A US Army major has been accused of “forcibly kissing” at least two of their subordinates just weeks after her boss was suspended over allegations of abuse against soldiers.
Col. Megan Sullivan, 44, of the Army’s 5th Security Forces Brigade, is under investigation, reports Military.com.
She allegedly kissed one man, wooed another man without his consent, and harassed others.
Two sources close to the investigation said Military.com Some of the accidents are alcohol related.
It is unclear if Sullivan has been suspended. Military spokesman Staff Sergeant Adrian Patoca said the Army “has no information on this matter that we can share at this time.”
The revelation comes just weeks after its chief, Col. Jonathan Chung, was suspended from duty over allegations of ill-treatment and counterproductive leadership. He was accused of subjecting his subordinates to minor infractions and of micromanaging his team.
Col. Megan Sullivan, 44, of the Army’s 5th Security Forces Assistance Brigade, (left) has been charged with forcibly kissing one man and grabbing another man under the belt without his consent, as well as engaging in a pattern of sexual harassment.
Sullivan has been in the military for more than 20 years. Two sources close to the investigation told Military.com that some of the incidents involved alcohol use
According to her Facebook page, Colonel Sullivan is a native of North Carolina and a graduate of George Washington University
Male sexual assault victims make up just 10 percent of all claims in the US military, an average of 14,000 cases annually, according to 2021 data from the Department of Defense.
Sullivan became the first woman to lead an SFAB battalion, according to the Army, which took over in June 2021. The units were created in 2017 and identified by brown berets with the “adviser” tab.
Those in the SFAB help train and work with partner countries, according to Military.com.
At the time of her promotion, she was called a “Formidable Engineer” and her achievement was listed as “another example of the great talent residing in our lineup” by the Army.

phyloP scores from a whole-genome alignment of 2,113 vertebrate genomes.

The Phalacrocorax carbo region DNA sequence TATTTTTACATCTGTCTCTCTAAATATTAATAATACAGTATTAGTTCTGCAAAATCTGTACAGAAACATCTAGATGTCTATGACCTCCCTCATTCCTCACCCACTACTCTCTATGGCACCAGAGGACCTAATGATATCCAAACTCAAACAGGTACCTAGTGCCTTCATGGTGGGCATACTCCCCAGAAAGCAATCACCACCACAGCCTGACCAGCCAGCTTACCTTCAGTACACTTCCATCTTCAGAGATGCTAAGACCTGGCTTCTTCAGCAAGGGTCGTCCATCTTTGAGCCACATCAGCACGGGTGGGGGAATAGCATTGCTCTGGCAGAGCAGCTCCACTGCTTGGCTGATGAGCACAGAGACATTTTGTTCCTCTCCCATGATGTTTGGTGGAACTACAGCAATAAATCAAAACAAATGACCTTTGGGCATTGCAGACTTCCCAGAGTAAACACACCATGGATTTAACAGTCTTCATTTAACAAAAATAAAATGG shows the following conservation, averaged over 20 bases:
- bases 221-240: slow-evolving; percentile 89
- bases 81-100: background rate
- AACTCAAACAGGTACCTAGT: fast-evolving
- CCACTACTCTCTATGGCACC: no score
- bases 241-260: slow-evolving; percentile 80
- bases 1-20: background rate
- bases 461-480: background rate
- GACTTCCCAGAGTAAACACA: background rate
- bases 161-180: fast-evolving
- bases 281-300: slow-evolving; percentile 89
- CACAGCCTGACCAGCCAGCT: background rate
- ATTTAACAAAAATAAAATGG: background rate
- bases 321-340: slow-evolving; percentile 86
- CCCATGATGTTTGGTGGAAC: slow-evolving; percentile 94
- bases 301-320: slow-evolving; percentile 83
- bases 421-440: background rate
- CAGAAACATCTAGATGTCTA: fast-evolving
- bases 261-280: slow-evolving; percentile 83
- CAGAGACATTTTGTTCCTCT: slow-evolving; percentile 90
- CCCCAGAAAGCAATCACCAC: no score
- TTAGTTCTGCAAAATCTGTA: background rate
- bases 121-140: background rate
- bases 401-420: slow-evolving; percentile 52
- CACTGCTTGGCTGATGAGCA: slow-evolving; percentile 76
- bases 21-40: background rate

“As a senior advisor, she will also be a great example of the power of inclusion as she engages with militaries throughout the Indo-Pacific region,” Major General Scott Jackson said at the time.
Sullivan, who has been in the military for more than 20 years, said she was “excited” to take on the role and “for young women to see that you can look and act differently and be successful.”
The revelation comes just weeks after its chief, Col. Jonathan Chung (pictured), was suspended over allegations of mistreatment and ineffective driving.
Recently, the military came under fire after it was revealed that a soldier was found dead at Fort Bragg.
Seven North Carolina troopers, who camped with a paratrooper at Fort Bragg, whose partial remains were found along the coast in 2020, are facing courts-martial on charges of conspiracy.
Specialist Enrique Roman Martinez Eight was last seen by the seven other Soldiers assigned to the 37th Engineer Battalion, 2nd Brigade Combat Team, 82nd Airborne Division as they descended on Cape Lookout National Seashore in North Carolina over Memorial Day weekend on May 22, 2020.
Roman Martinez’s severed head was washed six days later, but his body never recovered. The manner of his death is listed as homicide, but no one has been charged with his murder.
Court records said seven soldiers were the last to see Roman Martinez alive and are all charged with conspiracy and failure to comply with a direct order or regulation related to travel during the travel ban, the Fayetteville Observer reported.
Recently, the military came under fire after it was revealed that Private Enrique Roman Martinez Eight was found dead at Fort Bragg.
Citing court documents, the soldiers identified by the paper are: Specials Juan Avila, Alex R. Becerra, Joshua L. Curry, and Benjamin E. Sibley, as well as Privates Annamarie L. Kochel, and Private Samad A. Oh Moore.
Becerra, Kuchel and Landrum all told investigators they left the island at 3 a.m. on May 22, 2020, on a ferry in Davis, North Carolina, but overlooked the presence of a fourth soldier, according to the indictments.
It was not clear if the fourth soldier was Roman Martinez.
In addition, Becerra, Landrum, and Cochell are facing other charges such as using LSD, disobeying the president, or making false statements. Officials said the charges were unrelated to Roman Martinez’s death.
All seven have been tried and their trials are scheduled to begin from May to September.